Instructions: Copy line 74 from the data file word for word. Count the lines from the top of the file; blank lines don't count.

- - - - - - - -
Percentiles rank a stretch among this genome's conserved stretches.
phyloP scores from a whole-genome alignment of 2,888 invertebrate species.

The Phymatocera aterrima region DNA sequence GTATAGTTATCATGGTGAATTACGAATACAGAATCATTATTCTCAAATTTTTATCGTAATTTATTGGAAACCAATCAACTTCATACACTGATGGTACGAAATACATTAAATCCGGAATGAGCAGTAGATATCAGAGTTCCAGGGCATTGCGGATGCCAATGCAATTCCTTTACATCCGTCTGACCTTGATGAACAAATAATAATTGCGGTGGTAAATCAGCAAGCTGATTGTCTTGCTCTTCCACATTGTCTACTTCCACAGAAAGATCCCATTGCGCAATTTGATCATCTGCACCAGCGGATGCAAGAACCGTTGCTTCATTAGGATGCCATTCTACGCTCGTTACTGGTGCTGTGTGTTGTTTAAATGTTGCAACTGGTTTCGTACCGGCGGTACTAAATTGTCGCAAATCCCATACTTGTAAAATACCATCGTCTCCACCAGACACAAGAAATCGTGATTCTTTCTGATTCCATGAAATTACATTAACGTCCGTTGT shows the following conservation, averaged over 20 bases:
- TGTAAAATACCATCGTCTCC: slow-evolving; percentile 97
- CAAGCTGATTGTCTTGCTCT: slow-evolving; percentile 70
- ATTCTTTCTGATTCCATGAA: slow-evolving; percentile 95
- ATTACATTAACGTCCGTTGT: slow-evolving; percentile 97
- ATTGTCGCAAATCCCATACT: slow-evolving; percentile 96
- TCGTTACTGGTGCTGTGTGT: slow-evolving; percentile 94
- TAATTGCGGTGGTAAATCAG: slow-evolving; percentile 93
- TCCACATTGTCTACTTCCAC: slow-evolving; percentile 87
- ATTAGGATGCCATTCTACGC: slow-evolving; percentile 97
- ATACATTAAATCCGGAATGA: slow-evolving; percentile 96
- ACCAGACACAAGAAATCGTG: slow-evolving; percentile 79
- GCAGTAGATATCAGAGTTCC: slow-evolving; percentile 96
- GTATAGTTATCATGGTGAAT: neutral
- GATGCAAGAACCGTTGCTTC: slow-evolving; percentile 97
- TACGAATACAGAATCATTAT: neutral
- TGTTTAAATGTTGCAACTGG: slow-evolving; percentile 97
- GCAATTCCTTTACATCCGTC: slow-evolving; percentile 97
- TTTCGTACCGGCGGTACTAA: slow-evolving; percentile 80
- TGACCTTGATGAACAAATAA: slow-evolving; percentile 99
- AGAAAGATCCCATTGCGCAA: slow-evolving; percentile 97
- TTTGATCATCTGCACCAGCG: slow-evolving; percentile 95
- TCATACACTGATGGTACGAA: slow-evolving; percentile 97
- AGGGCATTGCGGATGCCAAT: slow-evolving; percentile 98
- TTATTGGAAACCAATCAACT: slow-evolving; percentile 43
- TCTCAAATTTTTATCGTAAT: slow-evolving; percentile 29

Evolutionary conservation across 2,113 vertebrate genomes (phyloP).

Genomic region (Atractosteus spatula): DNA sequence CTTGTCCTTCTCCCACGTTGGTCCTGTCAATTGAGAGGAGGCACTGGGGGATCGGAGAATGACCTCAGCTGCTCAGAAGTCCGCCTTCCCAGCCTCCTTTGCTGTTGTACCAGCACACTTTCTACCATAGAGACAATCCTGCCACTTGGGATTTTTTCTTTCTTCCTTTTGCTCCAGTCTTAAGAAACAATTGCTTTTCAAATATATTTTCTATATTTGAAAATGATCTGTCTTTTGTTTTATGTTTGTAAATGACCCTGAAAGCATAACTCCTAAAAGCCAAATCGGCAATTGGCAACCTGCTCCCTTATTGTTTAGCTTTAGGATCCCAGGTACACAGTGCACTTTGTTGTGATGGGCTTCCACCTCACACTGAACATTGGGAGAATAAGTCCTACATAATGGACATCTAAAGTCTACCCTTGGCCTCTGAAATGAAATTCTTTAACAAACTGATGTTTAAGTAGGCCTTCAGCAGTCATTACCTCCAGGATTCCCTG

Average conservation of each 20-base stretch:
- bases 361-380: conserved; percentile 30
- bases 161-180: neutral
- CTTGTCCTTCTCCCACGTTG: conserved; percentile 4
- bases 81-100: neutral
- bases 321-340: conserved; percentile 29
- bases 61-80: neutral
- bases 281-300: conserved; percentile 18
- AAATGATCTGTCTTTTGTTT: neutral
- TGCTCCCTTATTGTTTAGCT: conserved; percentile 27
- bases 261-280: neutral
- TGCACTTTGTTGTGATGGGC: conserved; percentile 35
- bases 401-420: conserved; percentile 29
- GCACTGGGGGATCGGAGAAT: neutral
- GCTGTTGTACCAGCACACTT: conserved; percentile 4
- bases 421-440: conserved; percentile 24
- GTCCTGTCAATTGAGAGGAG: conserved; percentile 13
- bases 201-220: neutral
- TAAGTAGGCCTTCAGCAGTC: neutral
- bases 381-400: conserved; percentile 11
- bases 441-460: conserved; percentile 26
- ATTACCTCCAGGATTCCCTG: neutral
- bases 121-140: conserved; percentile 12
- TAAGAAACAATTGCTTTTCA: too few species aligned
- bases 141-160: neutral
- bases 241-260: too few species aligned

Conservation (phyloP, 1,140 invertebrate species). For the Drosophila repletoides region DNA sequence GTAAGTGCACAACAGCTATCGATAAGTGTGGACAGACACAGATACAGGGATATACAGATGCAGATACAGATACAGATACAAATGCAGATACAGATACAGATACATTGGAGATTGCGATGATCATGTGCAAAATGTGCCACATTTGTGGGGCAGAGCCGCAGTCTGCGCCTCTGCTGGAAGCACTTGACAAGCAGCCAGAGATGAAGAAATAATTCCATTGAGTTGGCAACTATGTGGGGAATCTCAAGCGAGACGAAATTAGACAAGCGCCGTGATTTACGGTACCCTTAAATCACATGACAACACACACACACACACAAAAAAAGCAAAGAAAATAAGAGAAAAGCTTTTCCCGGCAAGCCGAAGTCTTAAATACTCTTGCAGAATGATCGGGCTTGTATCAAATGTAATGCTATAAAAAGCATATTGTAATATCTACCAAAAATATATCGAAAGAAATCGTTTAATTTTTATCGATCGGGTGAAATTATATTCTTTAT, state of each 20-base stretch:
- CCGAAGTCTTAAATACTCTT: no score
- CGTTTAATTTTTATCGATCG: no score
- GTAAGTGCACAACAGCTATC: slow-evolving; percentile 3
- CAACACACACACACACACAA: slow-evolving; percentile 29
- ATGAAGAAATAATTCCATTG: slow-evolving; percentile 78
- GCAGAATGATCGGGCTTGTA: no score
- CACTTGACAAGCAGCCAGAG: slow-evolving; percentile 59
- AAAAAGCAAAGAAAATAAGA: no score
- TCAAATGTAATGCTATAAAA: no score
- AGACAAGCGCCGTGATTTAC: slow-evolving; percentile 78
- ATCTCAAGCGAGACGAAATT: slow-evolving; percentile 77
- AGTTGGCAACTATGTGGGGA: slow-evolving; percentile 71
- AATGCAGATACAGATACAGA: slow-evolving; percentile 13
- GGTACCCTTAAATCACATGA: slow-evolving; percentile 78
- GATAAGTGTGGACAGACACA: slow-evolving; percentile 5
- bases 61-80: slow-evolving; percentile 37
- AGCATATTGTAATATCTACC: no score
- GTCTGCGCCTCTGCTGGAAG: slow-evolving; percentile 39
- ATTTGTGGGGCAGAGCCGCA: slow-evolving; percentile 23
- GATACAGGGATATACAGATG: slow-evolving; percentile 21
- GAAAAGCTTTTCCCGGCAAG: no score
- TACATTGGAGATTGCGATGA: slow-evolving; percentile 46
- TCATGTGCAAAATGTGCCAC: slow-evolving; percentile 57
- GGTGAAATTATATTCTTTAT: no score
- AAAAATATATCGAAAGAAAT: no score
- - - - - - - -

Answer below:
- AGCATATTGTAATATCTACC: no score